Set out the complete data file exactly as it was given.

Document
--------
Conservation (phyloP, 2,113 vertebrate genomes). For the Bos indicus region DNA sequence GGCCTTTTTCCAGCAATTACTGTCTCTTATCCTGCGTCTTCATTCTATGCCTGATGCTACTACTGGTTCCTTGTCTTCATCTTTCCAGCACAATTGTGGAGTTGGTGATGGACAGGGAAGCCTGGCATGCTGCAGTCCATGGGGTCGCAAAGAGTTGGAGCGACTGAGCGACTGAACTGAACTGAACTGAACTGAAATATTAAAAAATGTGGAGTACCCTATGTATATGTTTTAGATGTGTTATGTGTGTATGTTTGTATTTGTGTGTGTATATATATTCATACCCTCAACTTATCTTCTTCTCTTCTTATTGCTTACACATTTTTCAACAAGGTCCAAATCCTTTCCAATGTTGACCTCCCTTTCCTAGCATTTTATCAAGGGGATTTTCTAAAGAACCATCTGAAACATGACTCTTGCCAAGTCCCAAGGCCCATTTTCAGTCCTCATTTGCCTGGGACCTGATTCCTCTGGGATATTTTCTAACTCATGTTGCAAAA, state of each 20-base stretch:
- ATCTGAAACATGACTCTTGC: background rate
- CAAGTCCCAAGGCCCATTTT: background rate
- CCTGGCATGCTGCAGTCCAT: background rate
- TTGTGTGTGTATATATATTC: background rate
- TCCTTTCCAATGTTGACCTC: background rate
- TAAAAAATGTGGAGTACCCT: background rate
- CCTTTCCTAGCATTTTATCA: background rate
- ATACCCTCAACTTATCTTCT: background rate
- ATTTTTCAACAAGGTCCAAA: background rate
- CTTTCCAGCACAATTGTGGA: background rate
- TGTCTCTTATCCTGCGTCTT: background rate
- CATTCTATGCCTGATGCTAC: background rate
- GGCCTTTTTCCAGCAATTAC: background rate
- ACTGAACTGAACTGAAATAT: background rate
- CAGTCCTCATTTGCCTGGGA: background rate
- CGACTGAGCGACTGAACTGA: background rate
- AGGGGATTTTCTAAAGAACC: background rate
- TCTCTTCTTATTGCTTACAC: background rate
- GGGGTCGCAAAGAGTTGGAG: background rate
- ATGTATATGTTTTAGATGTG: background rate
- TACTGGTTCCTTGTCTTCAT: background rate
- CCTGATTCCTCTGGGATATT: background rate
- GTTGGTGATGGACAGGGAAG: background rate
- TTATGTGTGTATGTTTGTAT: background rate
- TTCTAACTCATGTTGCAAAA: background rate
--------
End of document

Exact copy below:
Conservation (phyloP, 2,113 vertebrate genomes). For the Bos indicus region DNA sequence GGCCTTTTTCCAGCAATTACTGTCTCTTATCCTGCGTCTTCATTCTATGCCTGATGCTACTACTGGTTCCTTGTCTTCATCTTTCCAGCACAATTGTGGAGTTGGTGATGGACAGGGAAGCCTGGCATGCTGCAGTCCATGGGGTCGCAAAGAGTTGGAGCGACTGAGCGACTGAACTGAACTGAACTGAACTGAAATATTAAAAAATGTGGAGTACCCTATGTATATGTTTTAGATGTGTTATGTGTGTATGTTTGTATTTGTGTGTGTATATATATTCATACCCTCAACTTATCTTCTTCTCTTCTTATTGCTTACACATTTTTCAACAAGGTCCAAATCCTTTCCAATGTTGACCTCCCTTTCCTAGCATTTTATCAAGGGGATTTTCTAAAGAACCATCTGAAACATGACTCTTGCCAAGTCCCAAGGCCCATTTTCAGTCCTCATTTGCCTGGGACCTGATTCCTCTGGGATATTTTCTAACTCATGTTGCAAAA, state of each 20-base stretch:
- ATCTGAAACATGACTCTTGC: background rate
- CAAGTCCCAAGGCCCATTTT: background rate
- CCTGGCATGCTGCAGTCCAT: background rate
- TTGTGTGTGTATATATATTC: background rate
- TCCTTTCCAATGTTGACCTC: background rate
- TAAAAAATGTGGAGTACCCT: background rate
- CCTTTCCTAGCATTTTATCA: background rate
- ATACCCTCAACTTATCTTCT: background rate
- ATTTTTCAACAAGGTCCAAA: background rate
- CTTTCCAGCACAATTGTGGA: background rate
- TGTCTCTTATCCTGCGTCTT: background rate
- CATTCTATGCCTGATGCTAC: background rate
- GGCCTTTTTCCAGCAATTAC: background rate
- ACTGAACTGAACTGAAATAT: background rate
- CAGTCCTCATTTGCCTGGGA: background rate
- CGACTGAGCGACTGAACTGA: background rate
- AGGGGATTTTCTAAAGAACC: background rate
- TCTCTTCTTATTGCTTACAC: background rate
- GGGGTCGCAAAGAGTTGGAG: background rate
- ATGTATATGTTTTAGATGTG: background rate
- TACTGGTTCCTTGTCTTCAT: background rate
- CCTGATTCCTCTGGGATATT: background rate
- GTTGGTGATGGACAGGGAAG: background rate
- TTATGTGTGTATGTTTGTAT: background rate
- TTCTAACTCATGTTGCAAAA: background rate